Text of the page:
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I'm trying to come up with a good approach to creating a re-usable development environment such that it doesn't take a couple days to re-build a machine if it starts to sputter and to be able to onboard new developers faster. Reading about Quora's development setup made me consider alternatives to the old development environment build delay. For a .NET/Windows shop though, how are you solving this problem?

  • Local virtual machine on your desktop/laptop that you can share with the other members of the team?
  • A dedicated server (physical or virtual) that all developers remote desktop into and that can be easily backed up. (obviously requires a network connection, so there's a downside)?
  • An instance in the cloud (like Quora)?
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3 Answers 3

You definitely need to look at some kind of virtualization. Being able to instantly create a new copy of your default setup is amazingly powerful. And not just being able to replace the environment, but to have multiple different environments that you can run testing on, all without having to commit for physical hardware? Very very nice.

The thing with virtualization is that you can create your environment, and then ship copies all over the place. Host a "main" environment on the server, and still give everyone a copy for their desktops. It's nice. It adds a ton of redundancy, and allows you to reset to a "default" environment at any time.

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I like the hybrid idea of local and server, which virtualization product are you using? I'm trying out VirtualBox now, but we use VMWare for most of our servers, so I should probably just stick with that for the desktop too? –  RyanW Jun 17 '11 at 16:53
    
Note that "instantly create a new copy of your default setup" != VMWare. On our local setup, with the free version of ESX on a rackmount server with a little RAID array, it takes hours to make a copy of an image. Client sites with better setups still take tens of minutes. QEMU, on the other hand, can do it instantly, because it uses copy-on-write images. –  Tom Anderson Jun 17 '11 at 16:57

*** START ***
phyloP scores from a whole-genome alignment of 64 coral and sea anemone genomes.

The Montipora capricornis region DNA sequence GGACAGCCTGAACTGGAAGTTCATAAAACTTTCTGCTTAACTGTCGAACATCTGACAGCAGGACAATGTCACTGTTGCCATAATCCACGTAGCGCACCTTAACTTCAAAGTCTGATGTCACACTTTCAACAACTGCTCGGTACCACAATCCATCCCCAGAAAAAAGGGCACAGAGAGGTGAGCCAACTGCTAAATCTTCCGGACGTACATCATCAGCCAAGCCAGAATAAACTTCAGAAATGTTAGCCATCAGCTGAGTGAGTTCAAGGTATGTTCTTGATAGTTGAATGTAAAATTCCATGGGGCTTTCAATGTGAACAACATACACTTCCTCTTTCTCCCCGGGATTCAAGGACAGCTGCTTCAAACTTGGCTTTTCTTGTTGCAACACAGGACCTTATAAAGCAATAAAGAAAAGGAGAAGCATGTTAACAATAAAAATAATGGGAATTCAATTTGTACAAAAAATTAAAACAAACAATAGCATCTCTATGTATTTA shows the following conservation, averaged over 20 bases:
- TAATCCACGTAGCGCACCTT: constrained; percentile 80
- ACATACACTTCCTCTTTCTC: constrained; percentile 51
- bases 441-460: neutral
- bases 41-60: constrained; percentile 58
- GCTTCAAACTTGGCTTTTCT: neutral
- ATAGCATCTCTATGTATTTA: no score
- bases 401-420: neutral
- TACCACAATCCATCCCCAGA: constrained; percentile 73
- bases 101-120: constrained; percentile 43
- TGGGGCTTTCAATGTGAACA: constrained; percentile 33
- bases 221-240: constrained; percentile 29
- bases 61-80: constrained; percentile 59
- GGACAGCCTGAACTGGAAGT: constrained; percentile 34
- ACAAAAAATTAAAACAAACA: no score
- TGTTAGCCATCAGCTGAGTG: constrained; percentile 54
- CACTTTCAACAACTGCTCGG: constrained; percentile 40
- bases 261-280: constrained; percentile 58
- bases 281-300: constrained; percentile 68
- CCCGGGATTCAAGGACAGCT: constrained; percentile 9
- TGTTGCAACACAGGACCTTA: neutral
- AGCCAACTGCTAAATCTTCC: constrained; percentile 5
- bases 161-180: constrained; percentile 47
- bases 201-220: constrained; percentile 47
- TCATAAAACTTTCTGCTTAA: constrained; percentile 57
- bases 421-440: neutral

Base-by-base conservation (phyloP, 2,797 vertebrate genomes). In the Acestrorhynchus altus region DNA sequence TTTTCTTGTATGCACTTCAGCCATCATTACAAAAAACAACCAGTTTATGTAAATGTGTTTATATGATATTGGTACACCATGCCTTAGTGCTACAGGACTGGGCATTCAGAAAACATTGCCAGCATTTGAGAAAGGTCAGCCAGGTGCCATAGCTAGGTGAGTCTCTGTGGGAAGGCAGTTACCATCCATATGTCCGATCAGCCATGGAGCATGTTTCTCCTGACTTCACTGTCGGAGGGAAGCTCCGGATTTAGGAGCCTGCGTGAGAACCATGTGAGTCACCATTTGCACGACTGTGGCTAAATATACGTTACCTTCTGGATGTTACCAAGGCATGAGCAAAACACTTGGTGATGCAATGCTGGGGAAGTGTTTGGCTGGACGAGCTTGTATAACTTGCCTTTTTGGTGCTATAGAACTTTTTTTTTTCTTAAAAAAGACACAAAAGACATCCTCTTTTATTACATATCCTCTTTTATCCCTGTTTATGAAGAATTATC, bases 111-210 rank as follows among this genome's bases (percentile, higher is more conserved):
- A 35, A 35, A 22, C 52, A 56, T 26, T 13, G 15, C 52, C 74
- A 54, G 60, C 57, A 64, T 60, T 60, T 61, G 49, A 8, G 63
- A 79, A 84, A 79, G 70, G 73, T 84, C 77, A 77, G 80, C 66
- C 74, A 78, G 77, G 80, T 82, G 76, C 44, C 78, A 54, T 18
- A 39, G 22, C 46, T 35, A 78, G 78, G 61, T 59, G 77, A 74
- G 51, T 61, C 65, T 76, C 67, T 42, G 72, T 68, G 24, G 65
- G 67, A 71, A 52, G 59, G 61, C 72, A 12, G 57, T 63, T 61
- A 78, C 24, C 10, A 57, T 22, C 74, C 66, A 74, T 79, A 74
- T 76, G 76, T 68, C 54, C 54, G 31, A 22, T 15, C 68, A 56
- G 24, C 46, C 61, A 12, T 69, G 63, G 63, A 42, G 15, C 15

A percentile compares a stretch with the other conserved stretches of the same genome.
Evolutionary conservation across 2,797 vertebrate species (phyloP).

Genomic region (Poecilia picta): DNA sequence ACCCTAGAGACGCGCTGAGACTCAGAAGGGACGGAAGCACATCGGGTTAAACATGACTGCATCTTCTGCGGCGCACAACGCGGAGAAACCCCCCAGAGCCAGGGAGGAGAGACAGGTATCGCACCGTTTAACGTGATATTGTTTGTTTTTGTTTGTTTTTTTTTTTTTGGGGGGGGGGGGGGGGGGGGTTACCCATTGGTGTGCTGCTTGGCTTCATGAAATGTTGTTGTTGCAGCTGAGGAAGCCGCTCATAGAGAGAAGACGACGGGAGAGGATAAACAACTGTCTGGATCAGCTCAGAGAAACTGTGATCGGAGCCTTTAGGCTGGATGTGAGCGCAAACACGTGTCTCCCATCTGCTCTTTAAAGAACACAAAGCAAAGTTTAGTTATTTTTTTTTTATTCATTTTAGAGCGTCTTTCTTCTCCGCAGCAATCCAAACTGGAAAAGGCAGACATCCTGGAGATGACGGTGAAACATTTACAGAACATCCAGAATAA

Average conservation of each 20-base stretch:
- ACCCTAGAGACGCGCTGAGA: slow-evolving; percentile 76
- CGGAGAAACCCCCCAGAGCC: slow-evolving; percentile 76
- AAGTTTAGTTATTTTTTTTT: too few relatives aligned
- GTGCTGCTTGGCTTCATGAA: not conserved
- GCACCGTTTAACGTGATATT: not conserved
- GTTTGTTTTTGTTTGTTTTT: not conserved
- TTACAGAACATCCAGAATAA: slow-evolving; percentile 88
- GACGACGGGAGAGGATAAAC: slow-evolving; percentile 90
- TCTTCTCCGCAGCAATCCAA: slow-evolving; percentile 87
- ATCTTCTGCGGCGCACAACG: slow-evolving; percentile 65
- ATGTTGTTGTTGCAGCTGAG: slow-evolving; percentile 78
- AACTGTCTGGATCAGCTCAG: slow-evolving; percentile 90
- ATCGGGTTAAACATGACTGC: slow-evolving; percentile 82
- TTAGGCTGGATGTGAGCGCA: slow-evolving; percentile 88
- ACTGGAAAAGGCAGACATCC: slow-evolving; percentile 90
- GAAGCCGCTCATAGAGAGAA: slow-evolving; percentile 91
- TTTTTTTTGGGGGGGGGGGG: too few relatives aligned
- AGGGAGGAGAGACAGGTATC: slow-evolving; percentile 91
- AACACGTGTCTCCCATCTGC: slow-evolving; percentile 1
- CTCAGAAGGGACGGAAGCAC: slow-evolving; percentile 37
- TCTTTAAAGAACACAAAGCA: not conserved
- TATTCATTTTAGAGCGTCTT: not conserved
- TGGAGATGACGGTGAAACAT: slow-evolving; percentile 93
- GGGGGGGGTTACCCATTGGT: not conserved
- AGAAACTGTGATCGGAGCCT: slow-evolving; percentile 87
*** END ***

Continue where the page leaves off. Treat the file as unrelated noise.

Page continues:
My experience with VM-based development has not been as good as i'd hoped. Partly because it's always been on VMWare, which i think is a bit inflexible, but also because the infrastructure teams have still thought in terms of 100% provisioning of permanent instances. So, on my current project, our team has 30 VMs, each of which lives for years. Getting more, or chucking one and replacing it with a fresh one, means persuading the infrastructure team you need it. I honestly don't understand why they do this rather than seeing VMs as disposable, short-lived, constructs, but there you go. –  Tom Anderson Jun 17 '11 at 17:00

I've been using Vagrant to help me set up VMs - Vagrant helps you set up a machine based on a essentially template VM, then loads customizations, for your particular project, that you set up with Puppet or Chef.

I've used this to create a standard VM for my team, loaded with all the software our project depends on.

And Vagrant makes it easy to blow a machine completely away and start over, if something oddball happens to a machine. For example, I had Linux giving me a disk error on a virtual machine... I "solved" the problem by blowing the VM away and having Vagrant rebuild it.

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Looks interesting. I'm not sure how helpful is for Windows guests, and looks like Windows hosts requires some healthy workarounds. But, I really like the approach and will try it out for some of my personal projects where I use Linux more. –  RyanW Jun 19 '11 at 0:25

Starting about fifteen years ago, for each project, I've developed a checklist that runs like this:

  1. Wipe the hard drive and install --- version of --- OS from the original disks.
  2. Apply ---- updates to the OS.
  3. Install ---- compiler.
  4. Apply ---- updates to the compiler.
  5. Load ---- other software, if needed.
  6. Install ---- version of ---- source control system.
  7. Pull the sources for the project from the source control server using --- parameters.
  8. Do --- to build the project.

It takes a few hours, but most of it can run unattended. Back when I had a company with employees, we did all our release builds that way.

An alternative is to ghost a disk image from step 6, and use that to skip those steps - but that assumes you're using an OS install that isn't locked to the machine.

This has worked like a champ on Windows, Mac OS 8/9/X, and Linux. One of my clients recently had one of their engineers build a deliverable to them, and he was amazed at how simple and error-free it was.

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Thanks Bob, the approach you have is the general one I'm talking about, and while "It takes a few hours" is better than taking a day or more, I'm looking to do better than that speed wise. I would be interested to hear more the "unattended" aspect though. I agree about the ghosting/image, it can be tricky if the image has hardware dependencies. –  RyanW Jun 19 '11 at 0:20
    
@RyanW: By "unattended", I mean most of the time is spent waiting for installers to run; someone just needs to look occasionally to see if a long step has finished and they need to do a minute or two of clicking and typing. If your checklist is thorough and non-technical enough, you can have an admin or intern do this while going about other duties. I do it myself while programming by using a kitchen timer to remind me when to see if the system needs attention. –  Bob Murphy Jun 19 '11 at 20:32

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